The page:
Author: Frank Bowman


Activity (sort of) in federal sentencing

One reason I’ve been a pretty quiet guest blogger for the past 10 days or so has been the press of getting out an issue of the Federal Sentencing Reporter, which I co-edit with a cast of distinguished colleagues.

I describe the theme of the issue this way in my Editor’s Notes:

“For a year or two after the U.S. Supreme Court decided Booker v. United States in January 2005, there was great ferment among those with a stake in federal criminal sentencing over whether the jury-rigged advisory system invented by the Court should be replaced, and if so, with what. The widespread unpopularity of the former guidelines regime, the doctrinal uncertainty the created with its convoluted Sixth Amendment stylings, political division in Congress, and other factors led to general acceptance of the notion that the advisory system should be allowed at least a trial run. Concern about how the trial is working, at least among Republican members of the House of Representatives, has led to a revival of discussion about whether the post-Booker advisory guidelines should be modified or replaced.

“This issue of the Federal Sentencing Reporter is devoted to chronicling the recent revisitation of the “Booker-fix” debate. Although, as will be evident from the materials in this issue, there seems little prospect of any very significant action in the immediate future, the debate provides a revealing window on the operation of the advisory system seven years on.”

In the issue, I argue strongly for replacement of the current advisory system with a more rational structure. That article, titled “Nothing Is Not Enough: Fix the Absurd Post-Booker Federal Sentencing System,” can be previewed at  I find myself somewhat uncomfortably allied with Congressman Sensenbrenner (R-Wis.) on the need for reform (though his version of what reform should look like would very likely be radically different than mine). But virtually everyone else appearing in the issue, including Congressman Bobby Scott (D-Va) (ranking member of the House Judiciary Committee Subcommittee on Crime, Terrorism, and Homeland Security), Jim Felman on behalf of the ABA, Ray Moore on behalf of the Federal Defenders, and Professors Sara Beale and Michael Tonry, argues for maintenance of the status quo.  Watch your local newsstand for the issue in its full glory in June.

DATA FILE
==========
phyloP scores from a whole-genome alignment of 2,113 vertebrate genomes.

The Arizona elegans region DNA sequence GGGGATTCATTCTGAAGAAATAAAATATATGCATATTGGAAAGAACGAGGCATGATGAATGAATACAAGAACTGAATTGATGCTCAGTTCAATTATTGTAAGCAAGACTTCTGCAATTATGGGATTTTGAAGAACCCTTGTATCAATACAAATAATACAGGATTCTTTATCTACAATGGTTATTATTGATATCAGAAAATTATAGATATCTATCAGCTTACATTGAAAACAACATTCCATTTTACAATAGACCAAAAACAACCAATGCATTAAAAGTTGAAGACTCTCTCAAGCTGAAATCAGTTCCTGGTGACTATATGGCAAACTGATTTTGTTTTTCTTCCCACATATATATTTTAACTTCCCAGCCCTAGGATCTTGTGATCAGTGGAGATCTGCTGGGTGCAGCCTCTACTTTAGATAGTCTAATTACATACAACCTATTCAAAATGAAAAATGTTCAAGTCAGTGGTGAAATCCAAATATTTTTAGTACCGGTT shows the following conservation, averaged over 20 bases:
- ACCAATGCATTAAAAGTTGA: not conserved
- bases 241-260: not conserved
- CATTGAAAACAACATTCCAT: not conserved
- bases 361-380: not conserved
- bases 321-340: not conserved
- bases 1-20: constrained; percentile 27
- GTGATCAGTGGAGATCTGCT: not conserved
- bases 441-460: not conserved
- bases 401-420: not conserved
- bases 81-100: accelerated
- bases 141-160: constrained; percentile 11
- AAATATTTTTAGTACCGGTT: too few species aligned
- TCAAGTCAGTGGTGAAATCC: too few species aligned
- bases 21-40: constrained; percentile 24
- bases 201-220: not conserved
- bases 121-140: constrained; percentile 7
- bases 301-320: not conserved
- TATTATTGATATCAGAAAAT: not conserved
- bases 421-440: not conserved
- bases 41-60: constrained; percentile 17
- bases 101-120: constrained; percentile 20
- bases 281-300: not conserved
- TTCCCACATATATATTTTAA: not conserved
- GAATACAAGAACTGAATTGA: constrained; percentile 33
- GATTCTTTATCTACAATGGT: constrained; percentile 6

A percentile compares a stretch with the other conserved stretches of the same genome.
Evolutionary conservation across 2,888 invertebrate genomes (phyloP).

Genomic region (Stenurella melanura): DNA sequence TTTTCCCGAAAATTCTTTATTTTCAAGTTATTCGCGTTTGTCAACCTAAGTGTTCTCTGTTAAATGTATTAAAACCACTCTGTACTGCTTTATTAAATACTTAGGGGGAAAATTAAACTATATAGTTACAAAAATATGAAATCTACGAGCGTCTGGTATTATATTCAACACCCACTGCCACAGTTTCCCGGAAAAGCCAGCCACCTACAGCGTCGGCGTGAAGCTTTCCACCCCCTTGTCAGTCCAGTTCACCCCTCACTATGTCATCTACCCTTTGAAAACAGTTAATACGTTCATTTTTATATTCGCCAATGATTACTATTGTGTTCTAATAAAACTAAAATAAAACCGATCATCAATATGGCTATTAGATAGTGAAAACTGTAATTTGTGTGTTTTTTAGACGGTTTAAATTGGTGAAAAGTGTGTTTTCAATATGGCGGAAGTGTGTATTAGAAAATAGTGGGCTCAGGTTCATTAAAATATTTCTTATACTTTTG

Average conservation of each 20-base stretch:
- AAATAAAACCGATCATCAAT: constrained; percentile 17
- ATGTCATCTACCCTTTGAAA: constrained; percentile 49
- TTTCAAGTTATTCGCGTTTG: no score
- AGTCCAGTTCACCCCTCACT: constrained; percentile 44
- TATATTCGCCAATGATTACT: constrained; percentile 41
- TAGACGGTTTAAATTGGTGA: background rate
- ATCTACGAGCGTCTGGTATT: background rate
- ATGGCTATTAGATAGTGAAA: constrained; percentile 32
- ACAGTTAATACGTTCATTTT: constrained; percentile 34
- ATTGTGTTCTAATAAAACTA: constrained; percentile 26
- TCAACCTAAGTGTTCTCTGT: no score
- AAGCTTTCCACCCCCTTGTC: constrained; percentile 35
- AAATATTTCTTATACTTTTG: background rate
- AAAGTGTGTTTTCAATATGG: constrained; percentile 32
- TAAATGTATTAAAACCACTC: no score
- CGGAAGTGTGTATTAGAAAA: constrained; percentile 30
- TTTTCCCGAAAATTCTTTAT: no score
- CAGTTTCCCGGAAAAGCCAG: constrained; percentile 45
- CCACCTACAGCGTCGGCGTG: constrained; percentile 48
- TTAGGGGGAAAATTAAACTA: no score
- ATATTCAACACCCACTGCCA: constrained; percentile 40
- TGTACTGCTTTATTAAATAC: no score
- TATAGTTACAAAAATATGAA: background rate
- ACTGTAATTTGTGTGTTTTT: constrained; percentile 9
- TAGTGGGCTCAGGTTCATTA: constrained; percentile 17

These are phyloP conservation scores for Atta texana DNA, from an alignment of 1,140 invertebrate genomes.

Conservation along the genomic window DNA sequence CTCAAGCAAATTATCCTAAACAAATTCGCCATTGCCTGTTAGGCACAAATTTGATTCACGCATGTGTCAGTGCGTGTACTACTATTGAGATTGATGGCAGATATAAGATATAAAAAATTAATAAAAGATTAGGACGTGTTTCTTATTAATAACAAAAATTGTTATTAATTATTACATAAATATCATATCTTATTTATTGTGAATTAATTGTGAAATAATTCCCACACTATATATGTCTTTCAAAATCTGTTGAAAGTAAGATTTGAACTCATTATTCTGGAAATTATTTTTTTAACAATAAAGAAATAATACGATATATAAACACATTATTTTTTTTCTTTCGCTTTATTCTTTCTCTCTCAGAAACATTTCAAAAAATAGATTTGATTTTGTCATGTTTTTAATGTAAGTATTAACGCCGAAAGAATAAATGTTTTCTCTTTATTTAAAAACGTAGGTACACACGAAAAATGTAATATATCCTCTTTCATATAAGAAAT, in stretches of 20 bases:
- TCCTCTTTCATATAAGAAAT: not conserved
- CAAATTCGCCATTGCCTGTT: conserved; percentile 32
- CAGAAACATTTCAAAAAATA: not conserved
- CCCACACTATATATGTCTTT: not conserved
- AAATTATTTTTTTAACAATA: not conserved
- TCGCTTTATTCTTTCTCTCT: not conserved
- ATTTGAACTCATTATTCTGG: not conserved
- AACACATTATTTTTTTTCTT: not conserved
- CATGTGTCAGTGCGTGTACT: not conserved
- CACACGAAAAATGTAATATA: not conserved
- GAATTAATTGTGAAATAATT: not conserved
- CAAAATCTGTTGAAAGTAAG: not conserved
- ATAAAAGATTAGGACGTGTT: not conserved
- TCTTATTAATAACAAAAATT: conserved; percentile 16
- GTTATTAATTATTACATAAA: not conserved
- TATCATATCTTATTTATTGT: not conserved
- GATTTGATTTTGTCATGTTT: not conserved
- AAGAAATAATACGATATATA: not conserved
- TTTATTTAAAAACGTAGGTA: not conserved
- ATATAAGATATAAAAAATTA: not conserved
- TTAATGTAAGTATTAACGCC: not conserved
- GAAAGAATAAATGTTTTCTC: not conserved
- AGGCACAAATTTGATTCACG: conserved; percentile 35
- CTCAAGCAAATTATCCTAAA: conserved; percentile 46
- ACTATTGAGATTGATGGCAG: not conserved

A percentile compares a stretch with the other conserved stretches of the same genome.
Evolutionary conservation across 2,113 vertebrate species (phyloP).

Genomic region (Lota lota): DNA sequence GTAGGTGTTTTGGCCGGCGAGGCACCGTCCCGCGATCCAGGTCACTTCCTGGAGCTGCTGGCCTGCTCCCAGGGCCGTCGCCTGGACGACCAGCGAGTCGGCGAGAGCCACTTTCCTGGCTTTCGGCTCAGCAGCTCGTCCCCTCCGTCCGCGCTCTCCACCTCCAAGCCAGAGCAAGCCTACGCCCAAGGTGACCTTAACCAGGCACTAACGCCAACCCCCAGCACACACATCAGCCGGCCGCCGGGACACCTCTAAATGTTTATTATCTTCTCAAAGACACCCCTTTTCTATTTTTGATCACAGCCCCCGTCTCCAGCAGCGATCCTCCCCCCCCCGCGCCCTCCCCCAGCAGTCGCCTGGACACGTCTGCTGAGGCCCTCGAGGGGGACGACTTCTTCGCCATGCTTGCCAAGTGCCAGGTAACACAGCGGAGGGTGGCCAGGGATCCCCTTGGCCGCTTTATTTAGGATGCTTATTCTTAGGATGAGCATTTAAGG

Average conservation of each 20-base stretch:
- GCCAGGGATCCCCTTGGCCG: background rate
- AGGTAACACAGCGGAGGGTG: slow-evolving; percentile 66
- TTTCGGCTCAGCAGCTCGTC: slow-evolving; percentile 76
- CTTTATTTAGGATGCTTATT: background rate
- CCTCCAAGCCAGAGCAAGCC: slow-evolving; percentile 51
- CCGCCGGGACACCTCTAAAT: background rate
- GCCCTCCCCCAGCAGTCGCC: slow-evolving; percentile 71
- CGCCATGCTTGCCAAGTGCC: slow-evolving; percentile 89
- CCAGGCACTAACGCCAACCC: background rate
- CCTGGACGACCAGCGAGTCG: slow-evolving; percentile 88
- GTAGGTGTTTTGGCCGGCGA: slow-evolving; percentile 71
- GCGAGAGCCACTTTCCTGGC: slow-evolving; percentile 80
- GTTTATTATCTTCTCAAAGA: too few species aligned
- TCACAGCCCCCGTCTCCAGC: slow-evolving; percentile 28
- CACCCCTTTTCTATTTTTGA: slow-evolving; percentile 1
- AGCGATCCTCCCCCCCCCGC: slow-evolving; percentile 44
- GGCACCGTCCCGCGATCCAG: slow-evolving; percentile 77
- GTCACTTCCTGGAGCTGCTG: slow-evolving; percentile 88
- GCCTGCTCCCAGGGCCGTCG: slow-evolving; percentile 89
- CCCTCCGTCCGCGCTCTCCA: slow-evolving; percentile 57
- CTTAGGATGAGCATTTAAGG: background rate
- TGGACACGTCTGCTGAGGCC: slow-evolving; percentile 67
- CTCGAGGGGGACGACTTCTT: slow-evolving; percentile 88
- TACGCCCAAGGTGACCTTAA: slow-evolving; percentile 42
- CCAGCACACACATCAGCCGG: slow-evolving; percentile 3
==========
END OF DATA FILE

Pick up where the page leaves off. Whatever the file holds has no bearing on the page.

The Law Professor’s Role

I read this morning about Eugene Volokh’s engagement by Google to write what amounts to pre-litigation brief for the position that Google can be both a mere information intermediary for some purposes (allowing it to avoid liability for copyright infringement or libel) and a “publisher” with First Amendment protections (thus allowing it to privilege certain possible search results over others based, not on a neutral algorithm, but on considerations like Google’s own commercial interests).

I have no substantive dog in this fight because I know little of First Amendment law and less about the nuts and bolts of the way an internet search engine works. But Professor Volokh’s role does raise some questions with me. To what extent should we as professors sell our academic reputations to act as advocates? As the Times article notes, Eugene candidly avows that his paper is a work of advocacy in his capacity as lawyer and not a work of scholarship in his capacity as professor. And I sometimes represent clients in federal criminal matters or provide adversarial arguments to counsel on questions of federal sentencing law myself. So I don’t question the propriety of Eugene’s conduct here. But I have an ill-formed intuition that this sort of thing can be a problem.